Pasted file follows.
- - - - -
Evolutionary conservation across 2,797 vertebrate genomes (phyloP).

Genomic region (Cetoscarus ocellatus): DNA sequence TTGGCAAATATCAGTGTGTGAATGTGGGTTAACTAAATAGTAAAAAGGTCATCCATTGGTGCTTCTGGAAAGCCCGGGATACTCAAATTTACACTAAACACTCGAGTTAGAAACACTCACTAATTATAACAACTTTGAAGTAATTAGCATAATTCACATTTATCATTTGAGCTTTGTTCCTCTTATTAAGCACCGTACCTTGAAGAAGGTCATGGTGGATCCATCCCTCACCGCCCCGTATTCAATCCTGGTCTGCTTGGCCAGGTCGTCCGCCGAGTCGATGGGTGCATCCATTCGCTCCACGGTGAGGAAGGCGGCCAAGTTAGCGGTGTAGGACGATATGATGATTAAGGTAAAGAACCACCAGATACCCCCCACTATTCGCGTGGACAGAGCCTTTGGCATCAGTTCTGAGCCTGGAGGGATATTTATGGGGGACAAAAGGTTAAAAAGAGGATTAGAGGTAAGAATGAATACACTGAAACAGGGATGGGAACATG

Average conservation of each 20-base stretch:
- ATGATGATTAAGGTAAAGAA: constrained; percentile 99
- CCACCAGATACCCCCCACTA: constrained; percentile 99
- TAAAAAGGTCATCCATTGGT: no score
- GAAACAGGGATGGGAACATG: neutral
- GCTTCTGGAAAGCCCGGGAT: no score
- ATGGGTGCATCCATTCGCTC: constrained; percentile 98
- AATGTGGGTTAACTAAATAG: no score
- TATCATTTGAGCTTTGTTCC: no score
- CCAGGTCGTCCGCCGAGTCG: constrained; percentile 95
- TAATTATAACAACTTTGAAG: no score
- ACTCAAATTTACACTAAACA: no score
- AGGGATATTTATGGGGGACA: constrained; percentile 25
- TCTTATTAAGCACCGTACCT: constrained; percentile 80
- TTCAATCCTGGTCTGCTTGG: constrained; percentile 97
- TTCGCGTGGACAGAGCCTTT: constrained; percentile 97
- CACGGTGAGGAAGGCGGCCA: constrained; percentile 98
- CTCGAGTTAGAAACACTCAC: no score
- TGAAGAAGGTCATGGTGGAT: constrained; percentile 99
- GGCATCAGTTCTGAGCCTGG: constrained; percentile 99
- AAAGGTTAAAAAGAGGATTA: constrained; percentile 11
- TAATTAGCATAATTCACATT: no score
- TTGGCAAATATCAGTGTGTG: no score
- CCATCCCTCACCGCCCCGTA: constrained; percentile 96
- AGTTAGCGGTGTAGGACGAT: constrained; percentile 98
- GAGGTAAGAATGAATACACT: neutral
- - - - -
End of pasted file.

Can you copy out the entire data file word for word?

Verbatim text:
Evolutionary conservation across 2,797 vertebrate genomes (phyloP).

Genomic region (Cetoscarus ocellatus): DNA sequence TTGGCAAATATCAGTGTGTGAATGTGGGTTAACTAAATAGTAAAAAGGTCATCCATTGGTGCTTCTGGAAAGCCCGGGATACTCAAATTTACACTAAACACTCGAGTTAGAAACACTCACTAATTATAACAACTTTGAAGTAATTAGCATAATTCACATTTATCATTTGAGCTTTGTTCCTCTTATTAAGCACCGTACCTTGAAGAAGGTCATGGTGGATCCATCCCTCACCGCCCCGTATTCAATCCTGGTCTGCTTGGCCAGGTCGTCCGCCGAGTCGATGGGTGCATCCATTCGCTCCACGGTGAGGAAGGCGGCCAAGTTAGCGGTGTAGGACGATATGATGATTAAGGTAAAGAACCACCAGATACCCCCCACTATTCGCGTGGACAGAGCCTTTGGCATCAGTTCTGAGCCTGGAGGGATATTTATGGGGGACAAAAGGTTAAAAAGAGGATTAGAGGTAAGAATGAATACACTGAAACAGGGATGGGAACATG

Average conservation of each 20-base stretch:
- ATGATGATTAAGGTAAAGAA: constrained; percentile 99
- CCACCAGATACCCCCCACTA: constrained; percentile 99
- TAAAAAGGTCATCCATTGGT: no score
- GAAACAGGGATGGGAACATG: neutral
- GCTTCTGGAAAGCCCGGGAT: no score
- ATGGGTGCATCCATTCGCTC: constrained; percentile 98
- AATGTGGGTTAACTAAATAG: no score
- TATCATTTGAGCTTTGTTCC: no score
- CCAGGTCGTCCGCCGAGTCG: constrained; percentile 95
- TAATTATAACAACTTTGAAG: no score
- ACTCAAATTTACACTAAACA: no score
- AGGGATATTTATGGGGGACA: constrained; percentile 25
- TCTTATTAAGCACCGTACCT: constrained; percentile 80
- TTCAATCCTGGTCTGCTTGG: constrained; percentile 97
- TTCGCGTGGACAGAGCCTTT: constrained; percentile 97
- CACGGTGAGGAAGGCGGCCA: constrained; percentile 98
- CTCGAGTTAGAAACACTCAC: no score
- TGAAGAAGGTCATGGTGGAT: constrained; percentile 99
- GGCATCAGTTCTGAGCCTGG: constrained; percentile 99
- AAAGGTTAAAAAGAGGATTA: constrained; percentile 11
- TAATTAGCATAATTCACATT: no score
- TTGGCAAATATCAGTGTGTG: no score
- CCATCCCTCACCGCCCCGTA: constrained; percentile 96
- AGTTAGCGGTGTAGGACGAT: constrained; percentile 98
- GAGGTAAGAATGAATACACT: neutral